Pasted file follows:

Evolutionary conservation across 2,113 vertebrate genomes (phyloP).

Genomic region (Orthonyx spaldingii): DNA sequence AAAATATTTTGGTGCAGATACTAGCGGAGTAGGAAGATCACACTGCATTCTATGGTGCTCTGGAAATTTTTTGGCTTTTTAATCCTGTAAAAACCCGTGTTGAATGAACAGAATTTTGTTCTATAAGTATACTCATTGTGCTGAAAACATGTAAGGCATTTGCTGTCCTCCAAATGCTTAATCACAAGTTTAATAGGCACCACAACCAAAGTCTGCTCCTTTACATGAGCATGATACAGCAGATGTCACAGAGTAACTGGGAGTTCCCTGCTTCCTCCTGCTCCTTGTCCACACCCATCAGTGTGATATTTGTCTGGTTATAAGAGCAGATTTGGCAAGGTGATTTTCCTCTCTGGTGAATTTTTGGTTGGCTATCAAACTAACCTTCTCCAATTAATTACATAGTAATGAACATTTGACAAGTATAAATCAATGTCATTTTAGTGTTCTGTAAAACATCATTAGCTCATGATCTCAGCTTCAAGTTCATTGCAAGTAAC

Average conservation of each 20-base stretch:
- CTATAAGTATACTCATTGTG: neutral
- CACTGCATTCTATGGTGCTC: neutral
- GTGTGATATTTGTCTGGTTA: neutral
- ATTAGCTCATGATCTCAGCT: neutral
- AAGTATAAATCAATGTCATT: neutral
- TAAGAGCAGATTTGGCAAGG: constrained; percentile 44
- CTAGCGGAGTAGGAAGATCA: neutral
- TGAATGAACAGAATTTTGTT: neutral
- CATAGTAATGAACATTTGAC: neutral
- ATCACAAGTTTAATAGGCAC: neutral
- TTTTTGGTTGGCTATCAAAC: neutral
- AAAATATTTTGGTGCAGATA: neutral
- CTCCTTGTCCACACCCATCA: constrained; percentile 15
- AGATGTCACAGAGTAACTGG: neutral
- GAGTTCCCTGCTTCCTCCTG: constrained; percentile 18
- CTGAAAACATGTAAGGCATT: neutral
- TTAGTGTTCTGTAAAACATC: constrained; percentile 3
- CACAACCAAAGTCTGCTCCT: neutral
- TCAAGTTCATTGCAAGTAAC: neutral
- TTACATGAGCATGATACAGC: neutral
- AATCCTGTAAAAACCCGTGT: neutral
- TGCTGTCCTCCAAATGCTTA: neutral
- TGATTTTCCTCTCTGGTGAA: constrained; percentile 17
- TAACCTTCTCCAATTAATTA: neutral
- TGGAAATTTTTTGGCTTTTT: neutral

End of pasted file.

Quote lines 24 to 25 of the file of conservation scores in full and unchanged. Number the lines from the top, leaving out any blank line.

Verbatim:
- AATCCTGTAAAAACCCGTGT: neutral
- TGCTGTCCTCCAAATGCTTA: neutral